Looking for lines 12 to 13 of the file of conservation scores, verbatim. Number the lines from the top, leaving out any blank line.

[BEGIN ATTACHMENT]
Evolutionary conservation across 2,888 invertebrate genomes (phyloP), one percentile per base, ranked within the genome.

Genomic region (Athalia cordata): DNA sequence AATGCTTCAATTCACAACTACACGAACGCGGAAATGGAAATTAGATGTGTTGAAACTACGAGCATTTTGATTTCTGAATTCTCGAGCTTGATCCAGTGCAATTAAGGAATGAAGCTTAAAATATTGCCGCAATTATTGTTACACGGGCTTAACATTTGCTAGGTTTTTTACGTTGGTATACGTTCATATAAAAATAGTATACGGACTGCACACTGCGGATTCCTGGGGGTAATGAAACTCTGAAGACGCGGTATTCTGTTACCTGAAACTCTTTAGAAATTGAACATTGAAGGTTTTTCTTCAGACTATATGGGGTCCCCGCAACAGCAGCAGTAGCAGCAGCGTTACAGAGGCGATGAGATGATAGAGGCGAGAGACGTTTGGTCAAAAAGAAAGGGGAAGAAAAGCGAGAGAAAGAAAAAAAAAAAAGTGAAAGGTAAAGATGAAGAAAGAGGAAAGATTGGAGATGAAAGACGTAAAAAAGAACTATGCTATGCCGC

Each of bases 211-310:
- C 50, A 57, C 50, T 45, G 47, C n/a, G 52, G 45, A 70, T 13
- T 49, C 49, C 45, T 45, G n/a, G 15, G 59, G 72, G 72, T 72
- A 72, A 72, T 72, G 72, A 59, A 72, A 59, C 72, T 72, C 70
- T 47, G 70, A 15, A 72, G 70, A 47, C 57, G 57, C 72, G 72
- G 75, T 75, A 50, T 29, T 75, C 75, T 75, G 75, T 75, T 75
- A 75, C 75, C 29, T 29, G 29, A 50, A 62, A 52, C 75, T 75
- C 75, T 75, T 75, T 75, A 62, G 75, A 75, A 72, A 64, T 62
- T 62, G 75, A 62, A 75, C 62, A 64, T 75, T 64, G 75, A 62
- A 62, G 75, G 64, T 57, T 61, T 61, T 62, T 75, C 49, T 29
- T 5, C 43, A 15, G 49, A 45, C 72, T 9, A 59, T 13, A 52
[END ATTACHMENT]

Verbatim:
- A 62, G 75, G 64, T 57, T 61, T 61, T 62, T 75, C 49, T 29
- T 5, C 43, A 15, G 49, A 45, C 72, T 9, A 59, T 13, A 52